Everywhere he has gone, N’Golo Kante has won major trophies.
Aside from his first couple professional stints in the lower divisions of the French domestic leagues, Kante has been a vital cog for successful teams in the past few years.
Making a name for himself with Leicester City, and the cinderella story that came with it, Kante used his 5-foot-6 stature to his advantage. He scurries across the pitch like an annoying little brother, tirelessly kicking at players to regain possession while making numerous interceptions to breakup the opposing attacks.
When the diminutive Frenchman switched Leicester for Chelsea two summers ago, the Blues enjoyed a dominant title-winning season with Eden Hazard on good form. Still, it was Kante who was most noticeably the biggest difference in his new side’s dominance, as well as Leicester’s slap of reality going back to a mid-table finish.
Now the reigning 2017 French Player of the Year, Kante has been recognized for just how much he’s worth. This guy can run for weeks before getting tired.
Somebody get this guy a hamster wheel to keep training.
So, how did this little central defensive midfielder revolutionize the way the game is played, you ask? Let’s start with how each of the last few World Cup winners really embody the way the game is played during that time period.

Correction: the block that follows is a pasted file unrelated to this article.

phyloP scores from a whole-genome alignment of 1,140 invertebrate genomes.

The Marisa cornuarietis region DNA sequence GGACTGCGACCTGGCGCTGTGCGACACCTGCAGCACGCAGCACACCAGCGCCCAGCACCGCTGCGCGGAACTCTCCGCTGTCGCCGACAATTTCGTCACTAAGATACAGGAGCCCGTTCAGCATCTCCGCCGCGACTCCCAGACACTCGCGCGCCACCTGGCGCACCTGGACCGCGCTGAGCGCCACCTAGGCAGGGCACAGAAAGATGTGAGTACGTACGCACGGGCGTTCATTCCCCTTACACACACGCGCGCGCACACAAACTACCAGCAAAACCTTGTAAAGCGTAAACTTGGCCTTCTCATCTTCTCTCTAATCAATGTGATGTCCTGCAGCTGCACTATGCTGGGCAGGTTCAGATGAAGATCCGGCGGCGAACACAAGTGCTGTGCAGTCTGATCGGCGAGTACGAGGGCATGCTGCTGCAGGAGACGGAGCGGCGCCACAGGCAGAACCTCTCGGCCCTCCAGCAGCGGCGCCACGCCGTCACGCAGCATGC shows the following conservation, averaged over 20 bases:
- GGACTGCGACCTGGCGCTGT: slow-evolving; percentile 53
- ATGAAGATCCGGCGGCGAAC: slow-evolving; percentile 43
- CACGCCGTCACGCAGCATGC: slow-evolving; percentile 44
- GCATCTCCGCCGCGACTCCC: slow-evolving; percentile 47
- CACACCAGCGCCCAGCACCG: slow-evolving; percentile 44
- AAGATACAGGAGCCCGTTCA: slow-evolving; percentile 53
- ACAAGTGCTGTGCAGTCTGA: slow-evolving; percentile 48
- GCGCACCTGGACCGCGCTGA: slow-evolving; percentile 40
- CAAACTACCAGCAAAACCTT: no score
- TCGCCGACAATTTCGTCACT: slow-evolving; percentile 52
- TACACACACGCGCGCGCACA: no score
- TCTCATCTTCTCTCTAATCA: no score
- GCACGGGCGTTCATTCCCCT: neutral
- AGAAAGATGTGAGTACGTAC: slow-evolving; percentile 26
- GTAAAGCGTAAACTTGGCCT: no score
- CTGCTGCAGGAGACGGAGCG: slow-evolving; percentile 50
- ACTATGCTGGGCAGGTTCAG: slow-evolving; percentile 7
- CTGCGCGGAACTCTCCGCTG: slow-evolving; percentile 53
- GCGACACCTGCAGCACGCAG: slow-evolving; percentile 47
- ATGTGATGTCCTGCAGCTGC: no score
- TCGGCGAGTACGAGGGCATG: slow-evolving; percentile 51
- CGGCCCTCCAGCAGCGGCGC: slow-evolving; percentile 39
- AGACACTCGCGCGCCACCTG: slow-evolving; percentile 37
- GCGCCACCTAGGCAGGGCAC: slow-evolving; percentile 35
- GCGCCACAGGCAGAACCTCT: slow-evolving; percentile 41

Spain won in 2010, exemplifying the best way to play their tiki-taka brand of soccer that Barcelona’s treble-winning campaign the year before boasted so effortlessly. Four years later, Germany snagged the world’s most famous cup in an almost complete opposite way – no flashiness, just efficiency and effectiveness in both defense and attack while often grinding out results.
The style of play from four years ago has mostly carried over to this World Cup with a big exception in which France quelled – the art of the upset. All tournament long the inferior oppositions sat back and waited for their chances to counter attack, usually as clinical as ever in the final third. That’s how we saw all these upsets in the last month, whether it was Russia making it to the quarterfinals, Germany collapsing out of the Group Stage or Croatia making it all the way to the Final.
Yet, what France showed above all else is the sense of grinding results out. Not a single one of their victories were overly convincing or overpowering, yet they got the job done. Before Kante became a regular into Didier Deschamps’ side, Blaise Matuidi was tasked with being the only enforcer on a notoriously soft French squad. With a little more help, Kante transformed his teammates like Paul Pogba and Antoine Griezmann into becoming ravenous for winning the ball back. Kante’s contagious desire to chase the ball effectively yielded a team of World Cup winners.
And Pogba knew just how important Kante was when the team celebrated during the parade.
Kante embodies the grind-it-out style of play better than France and even better than the Germany side of four years ago. He has truly revolutionized the way the game is played and how teams prepare their tactics will reflect it for years to come.
Heck, Olivier Giroud is now a World Cup Champion. The same guy that missed easy chances for my beloved Arsenal for a living is now on top of the world as a key contributor. Back me up, Arsenal Fan TV!
And I blame Kante.